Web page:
Putting the Brakes on Parkinson's Disease

  • 8 Apr 2010
  • Reading time 15 mins
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Parkinson’s affects 120,000 people in the UK, both young and old. Experts Dr Geoffrey and Lucille Leader show you how to prevent and stop it.

Thanks to the pioneering work of Dr Geoffrey Leader and Lucille Leader, a doctor and nutritionist living in London, we now know that the right nutritional intervention can effectively improve the symptoms of Parkinson’s disease. Harry’s story is a case in point. Harry was referred by his GP to Dr Geoffrey Leader and Lucille Leader at their clinic in London. He made repetitive movements, had tremors (made worse by stress), intractable constipation and very low energy, and was very underweight. The Leaders arranged biochemical tests, which demonstrated that Harry was deficient in nutrients. They also found that he was eating foods that compromised the absorption of his L-dopa medication. They recommended nutrients to address the deficiencies that were found, dealt successfully with the constipation, worked out a suitable diet and a schedule for taking the L-dopa in relation to different foods, which would maximise the efficacy of Harry’s drugs. This enabled him to take smaller doses of L-dopa, which in turn reduced its side-effects, which included the distressing dyskinesia.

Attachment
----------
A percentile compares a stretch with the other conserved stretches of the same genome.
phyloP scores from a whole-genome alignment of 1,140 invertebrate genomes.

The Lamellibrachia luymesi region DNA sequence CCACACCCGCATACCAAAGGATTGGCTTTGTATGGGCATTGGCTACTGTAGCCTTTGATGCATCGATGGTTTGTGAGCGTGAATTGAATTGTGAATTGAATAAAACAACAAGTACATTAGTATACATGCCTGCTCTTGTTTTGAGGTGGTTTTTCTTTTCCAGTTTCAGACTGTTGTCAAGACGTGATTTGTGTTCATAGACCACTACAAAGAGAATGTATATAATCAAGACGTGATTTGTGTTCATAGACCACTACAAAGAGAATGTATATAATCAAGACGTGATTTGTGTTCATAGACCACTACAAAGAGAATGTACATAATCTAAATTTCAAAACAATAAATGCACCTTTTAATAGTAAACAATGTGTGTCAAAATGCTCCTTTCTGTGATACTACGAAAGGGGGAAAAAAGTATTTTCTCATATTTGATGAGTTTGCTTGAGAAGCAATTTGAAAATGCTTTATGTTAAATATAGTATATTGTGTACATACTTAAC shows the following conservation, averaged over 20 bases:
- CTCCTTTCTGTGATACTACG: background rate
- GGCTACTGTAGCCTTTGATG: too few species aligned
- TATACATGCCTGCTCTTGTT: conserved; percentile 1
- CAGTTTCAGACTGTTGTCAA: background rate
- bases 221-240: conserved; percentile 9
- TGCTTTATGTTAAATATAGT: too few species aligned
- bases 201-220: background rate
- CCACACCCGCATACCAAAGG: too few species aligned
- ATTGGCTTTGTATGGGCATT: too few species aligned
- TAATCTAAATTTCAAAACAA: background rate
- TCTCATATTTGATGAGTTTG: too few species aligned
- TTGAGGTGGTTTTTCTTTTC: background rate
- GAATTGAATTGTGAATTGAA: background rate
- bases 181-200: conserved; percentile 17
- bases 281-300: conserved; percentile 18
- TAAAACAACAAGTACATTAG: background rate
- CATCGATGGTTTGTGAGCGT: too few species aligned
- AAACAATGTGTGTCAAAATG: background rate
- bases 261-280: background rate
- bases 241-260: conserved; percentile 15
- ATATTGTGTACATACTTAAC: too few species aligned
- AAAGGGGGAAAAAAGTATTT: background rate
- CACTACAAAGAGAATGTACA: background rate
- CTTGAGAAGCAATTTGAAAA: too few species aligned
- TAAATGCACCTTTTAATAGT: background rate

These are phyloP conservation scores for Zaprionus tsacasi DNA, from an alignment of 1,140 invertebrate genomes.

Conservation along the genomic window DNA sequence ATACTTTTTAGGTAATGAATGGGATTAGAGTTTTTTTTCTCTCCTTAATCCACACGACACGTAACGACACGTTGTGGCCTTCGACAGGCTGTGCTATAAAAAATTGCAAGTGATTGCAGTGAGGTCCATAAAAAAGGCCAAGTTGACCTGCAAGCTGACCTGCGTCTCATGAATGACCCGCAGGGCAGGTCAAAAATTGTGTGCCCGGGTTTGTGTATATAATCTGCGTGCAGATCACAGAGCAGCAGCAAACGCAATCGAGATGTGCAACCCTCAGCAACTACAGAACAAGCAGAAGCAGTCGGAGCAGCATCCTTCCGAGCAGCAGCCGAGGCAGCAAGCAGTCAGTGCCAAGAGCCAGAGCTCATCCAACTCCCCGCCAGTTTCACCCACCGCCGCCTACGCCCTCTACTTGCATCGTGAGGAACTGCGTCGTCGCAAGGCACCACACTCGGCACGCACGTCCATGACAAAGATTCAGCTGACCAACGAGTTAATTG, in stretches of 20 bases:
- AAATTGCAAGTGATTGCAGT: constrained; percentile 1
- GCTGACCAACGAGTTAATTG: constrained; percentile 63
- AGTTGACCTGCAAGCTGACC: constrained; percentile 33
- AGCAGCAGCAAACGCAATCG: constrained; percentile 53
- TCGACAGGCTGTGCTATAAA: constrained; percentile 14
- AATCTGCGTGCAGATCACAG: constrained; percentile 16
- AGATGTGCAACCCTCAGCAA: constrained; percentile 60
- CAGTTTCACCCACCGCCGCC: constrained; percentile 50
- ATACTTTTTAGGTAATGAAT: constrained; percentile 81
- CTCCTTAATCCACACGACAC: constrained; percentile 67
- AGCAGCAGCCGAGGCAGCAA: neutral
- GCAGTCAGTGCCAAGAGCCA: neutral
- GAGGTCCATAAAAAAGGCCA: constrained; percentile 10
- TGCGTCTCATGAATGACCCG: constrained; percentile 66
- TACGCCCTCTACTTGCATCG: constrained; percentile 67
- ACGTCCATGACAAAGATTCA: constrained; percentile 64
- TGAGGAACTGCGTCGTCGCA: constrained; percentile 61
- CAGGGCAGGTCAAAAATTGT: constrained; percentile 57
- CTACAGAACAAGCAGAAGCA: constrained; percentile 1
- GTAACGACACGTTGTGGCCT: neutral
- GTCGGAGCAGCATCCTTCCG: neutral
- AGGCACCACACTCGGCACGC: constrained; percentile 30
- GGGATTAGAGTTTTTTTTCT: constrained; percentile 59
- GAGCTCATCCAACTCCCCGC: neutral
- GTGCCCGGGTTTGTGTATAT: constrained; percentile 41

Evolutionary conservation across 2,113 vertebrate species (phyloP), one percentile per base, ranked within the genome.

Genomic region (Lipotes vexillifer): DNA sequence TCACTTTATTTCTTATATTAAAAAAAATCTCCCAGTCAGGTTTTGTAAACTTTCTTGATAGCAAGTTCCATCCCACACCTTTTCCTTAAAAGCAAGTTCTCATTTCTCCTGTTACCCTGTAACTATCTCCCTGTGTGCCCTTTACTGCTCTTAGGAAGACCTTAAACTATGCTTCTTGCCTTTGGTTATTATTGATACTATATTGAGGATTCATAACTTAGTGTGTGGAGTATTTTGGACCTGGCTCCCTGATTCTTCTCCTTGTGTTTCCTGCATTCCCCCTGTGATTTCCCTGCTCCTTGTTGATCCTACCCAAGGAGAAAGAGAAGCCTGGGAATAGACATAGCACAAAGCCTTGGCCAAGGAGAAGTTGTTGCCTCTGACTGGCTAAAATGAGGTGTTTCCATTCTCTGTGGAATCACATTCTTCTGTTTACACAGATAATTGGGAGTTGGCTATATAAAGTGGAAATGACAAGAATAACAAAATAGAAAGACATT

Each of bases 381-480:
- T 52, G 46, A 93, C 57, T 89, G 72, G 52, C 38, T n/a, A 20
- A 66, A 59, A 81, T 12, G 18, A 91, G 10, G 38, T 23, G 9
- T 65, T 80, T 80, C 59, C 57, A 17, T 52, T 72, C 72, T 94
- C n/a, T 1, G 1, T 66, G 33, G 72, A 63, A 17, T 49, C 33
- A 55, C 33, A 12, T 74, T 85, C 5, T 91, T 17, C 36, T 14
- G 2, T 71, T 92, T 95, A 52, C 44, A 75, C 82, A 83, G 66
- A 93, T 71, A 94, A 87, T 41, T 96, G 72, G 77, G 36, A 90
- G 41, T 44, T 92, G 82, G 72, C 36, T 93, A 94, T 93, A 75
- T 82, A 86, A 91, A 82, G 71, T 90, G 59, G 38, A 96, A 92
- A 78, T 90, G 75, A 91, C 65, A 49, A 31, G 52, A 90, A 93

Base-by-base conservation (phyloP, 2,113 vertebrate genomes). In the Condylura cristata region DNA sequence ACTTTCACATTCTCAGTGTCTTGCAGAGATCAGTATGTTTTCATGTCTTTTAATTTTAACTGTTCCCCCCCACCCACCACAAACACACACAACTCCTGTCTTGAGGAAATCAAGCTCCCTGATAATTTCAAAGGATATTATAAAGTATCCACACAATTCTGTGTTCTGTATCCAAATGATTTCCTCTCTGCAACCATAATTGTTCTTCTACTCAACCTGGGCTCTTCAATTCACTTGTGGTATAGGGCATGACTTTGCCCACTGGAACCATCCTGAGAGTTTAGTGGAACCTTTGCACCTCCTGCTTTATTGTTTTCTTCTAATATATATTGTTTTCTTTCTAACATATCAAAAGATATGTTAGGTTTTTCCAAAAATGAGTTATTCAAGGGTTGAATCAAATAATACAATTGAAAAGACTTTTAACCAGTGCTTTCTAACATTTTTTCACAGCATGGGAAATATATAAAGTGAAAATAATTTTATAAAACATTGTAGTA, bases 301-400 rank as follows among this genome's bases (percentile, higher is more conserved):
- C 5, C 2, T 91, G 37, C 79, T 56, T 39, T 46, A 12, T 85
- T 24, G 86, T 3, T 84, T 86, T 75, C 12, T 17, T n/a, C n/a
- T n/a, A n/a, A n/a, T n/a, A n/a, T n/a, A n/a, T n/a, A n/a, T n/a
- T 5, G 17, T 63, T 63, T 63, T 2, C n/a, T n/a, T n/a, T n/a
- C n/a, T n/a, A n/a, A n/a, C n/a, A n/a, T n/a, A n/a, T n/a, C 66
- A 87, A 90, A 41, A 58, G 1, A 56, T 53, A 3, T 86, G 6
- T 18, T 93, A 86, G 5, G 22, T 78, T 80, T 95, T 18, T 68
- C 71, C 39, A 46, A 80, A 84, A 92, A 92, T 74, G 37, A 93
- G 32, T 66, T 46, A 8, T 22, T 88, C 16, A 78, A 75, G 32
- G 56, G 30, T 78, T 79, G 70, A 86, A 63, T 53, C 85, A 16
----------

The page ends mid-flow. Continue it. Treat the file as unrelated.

The weight problem was addressed using a specific dietary strategy that was compatible with his drug regimen. They also helped Harry to keep his stress levels low by a special relaxation technique called Autogenic Training and use of a dedicated CD, Parkinson's Disease Relaxation by David Uri. also helps control the symptoms. Within a few weeks, Harry was experiencing a feeling of wellbeing. His bowel function had normalised, his energy had improved, the dyskinesia was a thing of the past, and he was putting on weight. His body movements were more controlled. Note: The full details of this integrated nutritional strategy are given in the Leaders' books, Parkinson’s Disease: The Way Forward and Parkinson’s Disease Reducing Symptoms with Nutrition and Drugs. To purchase, click here. How we make dopamine (Fig 31) [1] Adapted with permission from Dr Geoffrey Leader and Lucille Leader, Parkinson’s Disease — The Way Forward and Parkinson’s Disease Reducing Symptoms with Nutrition and Drugs Many Roads to Dopamine Deficiency There is little doubt that dopamine deficiency is the major cause of the symptoms of Parkinson’s, and most drug therapy aims to improve the body’s ability to make dopamine from L-dopa. But, why do some people develop this impaired ability to make this key neurotransmitter? There are many answers to this question.